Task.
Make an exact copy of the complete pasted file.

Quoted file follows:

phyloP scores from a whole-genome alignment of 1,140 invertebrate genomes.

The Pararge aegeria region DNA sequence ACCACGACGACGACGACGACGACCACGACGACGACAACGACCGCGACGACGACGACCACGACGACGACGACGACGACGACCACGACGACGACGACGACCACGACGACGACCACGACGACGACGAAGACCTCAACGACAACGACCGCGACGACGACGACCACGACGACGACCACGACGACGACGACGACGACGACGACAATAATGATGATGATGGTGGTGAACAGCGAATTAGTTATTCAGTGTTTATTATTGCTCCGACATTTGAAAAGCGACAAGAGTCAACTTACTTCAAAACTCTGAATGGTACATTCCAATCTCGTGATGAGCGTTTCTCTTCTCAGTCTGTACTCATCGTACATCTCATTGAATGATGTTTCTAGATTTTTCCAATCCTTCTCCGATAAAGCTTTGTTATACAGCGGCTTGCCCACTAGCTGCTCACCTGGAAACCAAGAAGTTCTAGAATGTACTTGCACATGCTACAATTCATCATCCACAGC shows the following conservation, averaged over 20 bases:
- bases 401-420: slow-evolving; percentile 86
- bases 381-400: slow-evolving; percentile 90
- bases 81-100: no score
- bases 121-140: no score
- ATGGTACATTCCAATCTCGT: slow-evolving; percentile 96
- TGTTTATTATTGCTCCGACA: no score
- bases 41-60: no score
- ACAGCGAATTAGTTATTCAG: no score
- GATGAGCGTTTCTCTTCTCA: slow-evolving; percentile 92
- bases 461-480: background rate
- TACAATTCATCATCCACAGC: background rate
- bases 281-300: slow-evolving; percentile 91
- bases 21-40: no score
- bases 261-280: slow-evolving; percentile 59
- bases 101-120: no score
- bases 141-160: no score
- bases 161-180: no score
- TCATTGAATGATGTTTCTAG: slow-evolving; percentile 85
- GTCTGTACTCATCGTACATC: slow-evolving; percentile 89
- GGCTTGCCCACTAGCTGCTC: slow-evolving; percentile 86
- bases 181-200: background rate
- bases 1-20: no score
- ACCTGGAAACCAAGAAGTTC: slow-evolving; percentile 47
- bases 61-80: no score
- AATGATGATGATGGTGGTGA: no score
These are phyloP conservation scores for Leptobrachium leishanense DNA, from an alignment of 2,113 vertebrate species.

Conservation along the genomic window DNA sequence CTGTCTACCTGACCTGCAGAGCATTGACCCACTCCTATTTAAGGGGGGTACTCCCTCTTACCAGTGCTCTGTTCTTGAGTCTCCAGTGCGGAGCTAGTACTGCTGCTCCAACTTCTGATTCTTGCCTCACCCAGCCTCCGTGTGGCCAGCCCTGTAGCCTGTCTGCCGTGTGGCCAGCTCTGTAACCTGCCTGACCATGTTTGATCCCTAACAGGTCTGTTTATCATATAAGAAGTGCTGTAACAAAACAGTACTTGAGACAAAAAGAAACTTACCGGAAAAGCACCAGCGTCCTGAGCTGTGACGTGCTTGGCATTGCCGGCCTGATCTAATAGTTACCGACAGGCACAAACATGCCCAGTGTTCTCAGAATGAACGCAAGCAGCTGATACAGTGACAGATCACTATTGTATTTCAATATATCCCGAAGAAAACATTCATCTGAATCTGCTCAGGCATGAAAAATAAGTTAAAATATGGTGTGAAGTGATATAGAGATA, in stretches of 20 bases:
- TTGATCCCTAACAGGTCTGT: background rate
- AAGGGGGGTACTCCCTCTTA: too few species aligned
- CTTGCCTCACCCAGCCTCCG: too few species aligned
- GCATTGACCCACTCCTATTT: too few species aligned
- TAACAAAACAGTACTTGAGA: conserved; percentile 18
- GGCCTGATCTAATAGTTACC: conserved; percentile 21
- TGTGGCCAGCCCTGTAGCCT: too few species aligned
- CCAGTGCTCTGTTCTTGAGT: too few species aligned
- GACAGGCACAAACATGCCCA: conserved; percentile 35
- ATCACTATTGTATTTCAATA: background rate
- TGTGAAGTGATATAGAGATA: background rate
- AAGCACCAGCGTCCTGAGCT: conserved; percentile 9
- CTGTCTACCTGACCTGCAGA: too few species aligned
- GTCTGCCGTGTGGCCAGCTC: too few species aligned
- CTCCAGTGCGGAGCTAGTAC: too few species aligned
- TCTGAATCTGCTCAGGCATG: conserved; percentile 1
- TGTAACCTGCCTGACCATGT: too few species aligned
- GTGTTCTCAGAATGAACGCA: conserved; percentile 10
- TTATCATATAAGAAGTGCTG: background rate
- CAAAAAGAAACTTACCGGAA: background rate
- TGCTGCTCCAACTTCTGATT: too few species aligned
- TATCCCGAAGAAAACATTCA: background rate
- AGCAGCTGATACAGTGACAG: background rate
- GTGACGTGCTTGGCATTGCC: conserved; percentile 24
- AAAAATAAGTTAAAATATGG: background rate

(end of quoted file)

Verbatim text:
phyloP scores from a whole-genome alignment of 1,140 invertebrate genomes.

The Pararge aegeria region DNA sequence ACCACGACGACGACGACGACGACCACGACGACGACAACGACCGCGACGACGACGACCACGACGACGACGACGACGACGACCACGACGACGACGACGACCACGACGACGACCACGACGACGACGAAGACCTCAACGACAACGACCGCGACGACGACGACCACGACGACGACCACGACGACGACGACGACGACGACGACAATAATGATGATGATGGTGGTGAACAGCGAATTAGTTATTCAGTGTTTATTATTGCTCCGACATTTGAAAAGCGACAAGAGTCAACTTACTTCAAAACTCTGAATGGTACATTCCAATCTCGTGATGAGCGTTTCTCTTCTCAGTCTGTACTCATCGTACATCTCATTGAATGATGTTTCTAGATTTTTCCAATCCTTCTCCGATAAAGCTTTGTTATACAGCGGCTTGCCCACTAGCTGCTCACCTGGAAACCAAGAAGTTCTAGAATGTACTTGCACATGCTACAATTCATCATCCACAGC shows the following conservation, averaged over 20 bases:
- bases 401-420: slow-evolving; percentile 86
- bases 381-400: slow-evolving; percentile 90
- bases 81-100: no score
- bases 121-140: no score
- ATGGTACATTCCAATCTCGT: slow-evolving; percentile 96
- TGTTTATTATTGCTCCGACA: no score
- bases 41-60: no score
- ACAGCGAATTAGTTATTCAG: no score
- GATGAGCGTTTCTCTTCTCA: slow-evolving; percentile 92
- bases 461-480: background rate
- TACAATTCATCATCCACAGC: background rate
- bases 281-300: slow-evolving; percentile 91
- bases 21-40: no score
- bases 261-280: slow-evolving; percentile 59
- bases 101-120: no score
- bases 141-160: no score
- bases 161-180: no score
- TCATTGAATGATGTTTCTAG: slow-evolving; percentile 85
- GTCTGTACTCATCGTACATC: slow-evolving; percentile 89
- GGCTTGCCCACTAGCTGCTC: slow-evolving; percentile 86
- bases 181-200: background rate
- bases 1-20: no score
- ACCTGGAAACCAAGAAGTTC: slow-evolving; percentile 47
- bases 61-80: no score
- AATGATGATGATGGTGGTGA: no score
These are phyloP conservation scores for Leptobrachium leishanense DNA, from an alignment of 2,113 vertebrate species.

Conservation along the genomic window DNA sequence CTGTCTACCTGACCTGCAGAGCATTGACCCACTCCTATTTAAGGGGGGTACTCCCTCTTACCAGTGCTCTGTTCTTGAGTCTCCAGTGCGGAGCTAGTACTGCTGCTCCAACTTCTGATTCTTGCCTCACCCAGCCTCCGTGTGGCCAGCCCTGTAGCCTGTCTGCCGTGTGGCCAGCTCTGTAACCTGCCTGACCATGTTTGATCCCTAACAGGTCTGTTTATCATATAAGAAGTGCTGTAACAAAACAGTACTTGAGACAAAAAGAAACTTACCGGAAAAGCACCAGCGTCCTGAGCTGTGACGTGCTTGGCATTGCCGGCCTGATCTAATAGTTACCGACAGGCACAAACATGCCCAGTGTTCTCAGAATGAACGCAAGCAGCTGATACAGTGACAGATCACTATTGTATTTCAATATATCCCGAAGAAAACATTCATCTGAATCTGCTCAGGCATGAAAAATAAGTTAAAATATGGTGTGAAGTGATATAGAGATA, in stretches of 20 bases:
- TTGATCCCTAACAGGTCTGT: background rate
- AAGGGGGGTACTCCCTCTTA: too few species aligned
- CTTGCCTCACCCAGCCTCCG: too few species aligned
- GCATTGACCCACTCCTATTT: too few species aligned
- TAACAAAACAGTACTTGAGA: conserved; percentile 18
- GGCCTGATCTAATAGTTACC: conserved; percentile 21
- TGTGGCCAGCCCTGTAGCCT: too few species aligned
- CCAGTGCTCTGTTCTTGAGT: too few species aligned
- GACAGGCACAAACATGCCCA: conserved; percentile 35
- ATCACTATTGTATTTCAATA: background rate
- TGTGAAGTGATATAGAGATA: background rate
- AAGCACCAGCGTCCTGAGCT: conserved; percentile 9
- CTGTCTACCTGACCTGCAGA: too few species aligned
- GTCTGCCGTGTGGCCAGCTC: too few species aligned
- CTCCAGTGCGGAGCTAGTAC: too few species aligned
- TCTGAATCTGCTCAGGCATG: conserved; percentile 1
- TGTAACCTGCCTGACCATGT: too few species aligned
- GTGTTCTCAGAATGAACGCA: conserved; percentile 10
- TTATCATATAAGAAGTGCTG: background rate
- CAAAAAGAAACTTACCGGAA: background rate
- TGCTGCTCCAACTTCTGATT: too few species aligned
- TATCCCGAAGAAAACATTCA: background rate
- AGCAGCTGATACAGTGACAG: background rate
- GTGACGTGCTTGGCATTGCC: conserved; percentile 24
- AAAAATAAGTTAAAATATGG: background rate